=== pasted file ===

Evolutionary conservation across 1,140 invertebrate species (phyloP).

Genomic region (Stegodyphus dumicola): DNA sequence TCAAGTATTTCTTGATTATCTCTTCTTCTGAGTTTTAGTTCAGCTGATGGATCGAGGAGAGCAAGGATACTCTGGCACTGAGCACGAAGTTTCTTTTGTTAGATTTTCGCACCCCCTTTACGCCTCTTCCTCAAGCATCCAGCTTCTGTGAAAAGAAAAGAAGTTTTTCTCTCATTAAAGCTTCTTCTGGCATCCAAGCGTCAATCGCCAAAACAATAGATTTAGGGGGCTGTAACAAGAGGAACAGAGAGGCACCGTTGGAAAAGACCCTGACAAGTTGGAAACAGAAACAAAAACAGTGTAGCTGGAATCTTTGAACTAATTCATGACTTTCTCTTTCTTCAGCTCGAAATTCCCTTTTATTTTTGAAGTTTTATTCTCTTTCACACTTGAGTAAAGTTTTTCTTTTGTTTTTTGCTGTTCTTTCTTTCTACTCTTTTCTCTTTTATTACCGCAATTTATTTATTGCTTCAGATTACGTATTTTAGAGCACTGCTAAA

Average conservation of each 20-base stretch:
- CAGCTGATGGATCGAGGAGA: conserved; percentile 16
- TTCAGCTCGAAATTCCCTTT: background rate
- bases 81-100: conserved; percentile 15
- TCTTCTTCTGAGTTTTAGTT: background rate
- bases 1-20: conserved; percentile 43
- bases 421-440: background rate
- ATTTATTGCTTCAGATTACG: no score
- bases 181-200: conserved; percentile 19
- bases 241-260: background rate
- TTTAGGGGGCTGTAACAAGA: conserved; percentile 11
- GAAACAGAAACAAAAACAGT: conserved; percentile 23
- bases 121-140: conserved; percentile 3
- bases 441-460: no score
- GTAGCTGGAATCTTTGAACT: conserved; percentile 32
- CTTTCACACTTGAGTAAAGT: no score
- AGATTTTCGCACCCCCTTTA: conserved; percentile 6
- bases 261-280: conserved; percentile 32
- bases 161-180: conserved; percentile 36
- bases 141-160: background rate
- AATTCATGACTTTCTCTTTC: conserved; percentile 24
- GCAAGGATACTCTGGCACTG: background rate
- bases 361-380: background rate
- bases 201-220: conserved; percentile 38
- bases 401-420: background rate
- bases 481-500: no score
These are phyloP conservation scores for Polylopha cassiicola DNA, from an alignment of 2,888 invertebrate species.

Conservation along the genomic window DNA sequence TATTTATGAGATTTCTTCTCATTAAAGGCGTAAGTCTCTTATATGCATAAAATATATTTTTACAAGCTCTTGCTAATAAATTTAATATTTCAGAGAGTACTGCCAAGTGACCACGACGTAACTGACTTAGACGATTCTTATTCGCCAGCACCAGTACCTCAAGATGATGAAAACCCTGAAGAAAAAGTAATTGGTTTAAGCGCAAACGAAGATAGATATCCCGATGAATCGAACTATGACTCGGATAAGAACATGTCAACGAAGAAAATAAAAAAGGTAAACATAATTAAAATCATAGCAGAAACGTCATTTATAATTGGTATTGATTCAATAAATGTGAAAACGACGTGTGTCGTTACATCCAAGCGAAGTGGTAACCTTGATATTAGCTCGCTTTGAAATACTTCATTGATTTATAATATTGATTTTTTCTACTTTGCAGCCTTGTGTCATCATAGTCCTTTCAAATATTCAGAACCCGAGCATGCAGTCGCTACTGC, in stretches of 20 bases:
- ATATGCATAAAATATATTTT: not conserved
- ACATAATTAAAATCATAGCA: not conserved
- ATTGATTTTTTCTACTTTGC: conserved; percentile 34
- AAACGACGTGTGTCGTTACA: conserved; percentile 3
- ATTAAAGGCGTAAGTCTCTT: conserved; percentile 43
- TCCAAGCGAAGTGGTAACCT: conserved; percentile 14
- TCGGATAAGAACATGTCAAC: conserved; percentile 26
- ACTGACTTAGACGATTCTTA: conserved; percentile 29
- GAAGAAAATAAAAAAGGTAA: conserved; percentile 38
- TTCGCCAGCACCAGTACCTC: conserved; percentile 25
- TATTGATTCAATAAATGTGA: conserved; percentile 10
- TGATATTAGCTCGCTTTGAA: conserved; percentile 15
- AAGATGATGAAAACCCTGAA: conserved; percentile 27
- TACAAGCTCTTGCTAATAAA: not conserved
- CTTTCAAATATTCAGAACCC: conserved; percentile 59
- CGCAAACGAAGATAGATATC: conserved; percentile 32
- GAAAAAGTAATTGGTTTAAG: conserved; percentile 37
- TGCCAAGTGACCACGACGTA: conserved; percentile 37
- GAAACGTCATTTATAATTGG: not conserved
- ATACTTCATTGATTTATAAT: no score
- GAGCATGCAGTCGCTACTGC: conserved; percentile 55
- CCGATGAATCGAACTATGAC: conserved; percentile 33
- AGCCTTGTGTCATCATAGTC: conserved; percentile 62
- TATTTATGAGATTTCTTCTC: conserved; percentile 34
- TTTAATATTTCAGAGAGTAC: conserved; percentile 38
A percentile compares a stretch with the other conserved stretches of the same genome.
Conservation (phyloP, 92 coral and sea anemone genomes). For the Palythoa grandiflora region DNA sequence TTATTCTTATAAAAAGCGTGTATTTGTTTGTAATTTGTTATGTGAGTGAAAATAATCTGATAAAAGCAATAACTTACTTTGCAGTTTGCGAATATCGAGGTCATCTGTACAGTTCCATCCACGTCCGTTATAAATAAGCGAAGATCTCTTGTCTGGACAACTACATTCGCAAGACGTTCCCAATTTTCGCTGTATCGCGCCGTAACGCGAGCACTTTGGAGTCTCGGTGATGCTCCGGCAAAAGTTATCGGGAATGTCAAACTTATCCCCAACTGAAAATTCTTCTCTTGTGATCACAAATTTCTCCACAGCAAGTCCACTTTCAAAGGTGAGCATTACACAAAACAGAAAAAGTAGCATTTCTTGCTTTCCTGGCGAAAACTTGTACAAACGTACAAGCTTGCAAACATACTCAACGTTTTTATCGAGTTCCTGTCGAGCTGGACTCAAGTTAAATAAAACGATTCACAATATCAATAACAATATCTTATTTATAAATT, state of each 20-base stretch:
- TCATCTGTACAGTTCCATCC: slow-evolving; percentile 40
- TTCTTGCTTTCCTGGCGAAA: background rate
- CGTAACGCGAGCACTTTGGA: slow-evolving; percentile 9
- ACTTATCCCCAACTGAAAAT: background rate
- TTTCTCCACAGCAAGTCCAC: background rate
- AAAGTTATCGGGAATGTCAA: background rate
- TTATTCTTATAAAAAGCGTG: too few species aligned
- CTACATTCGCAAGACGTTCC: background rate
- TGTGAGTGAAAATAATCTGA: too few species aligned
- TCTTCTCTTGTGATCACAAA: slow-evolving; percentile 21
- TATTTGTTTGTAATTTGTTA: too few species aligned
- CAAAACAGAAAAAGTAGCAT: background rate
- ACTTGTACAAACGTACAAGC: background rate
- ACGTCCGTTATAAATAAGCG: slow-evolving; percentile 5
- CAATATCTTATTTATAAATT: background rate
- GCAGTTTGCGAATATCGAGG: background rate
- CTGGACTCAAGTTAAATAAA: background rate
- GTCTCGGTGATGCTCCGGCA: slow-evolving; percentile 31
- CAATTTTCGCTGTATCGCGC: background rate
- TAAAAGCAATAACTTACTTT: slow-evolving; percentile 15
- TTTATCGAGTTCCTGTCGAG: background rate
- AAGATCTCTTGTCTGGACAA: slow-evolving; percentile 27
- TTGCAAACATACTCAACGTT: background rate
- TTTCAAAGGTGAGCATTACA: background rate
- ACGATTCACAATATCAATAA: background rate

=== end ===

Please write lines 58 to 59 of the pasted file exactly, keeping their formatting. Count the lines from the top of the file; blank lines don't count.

- TCATCTGTACAGTTCCATCC: slow-evolving; percentile 40
- TTCTTGCTTTCCTGGCGAAA: background rate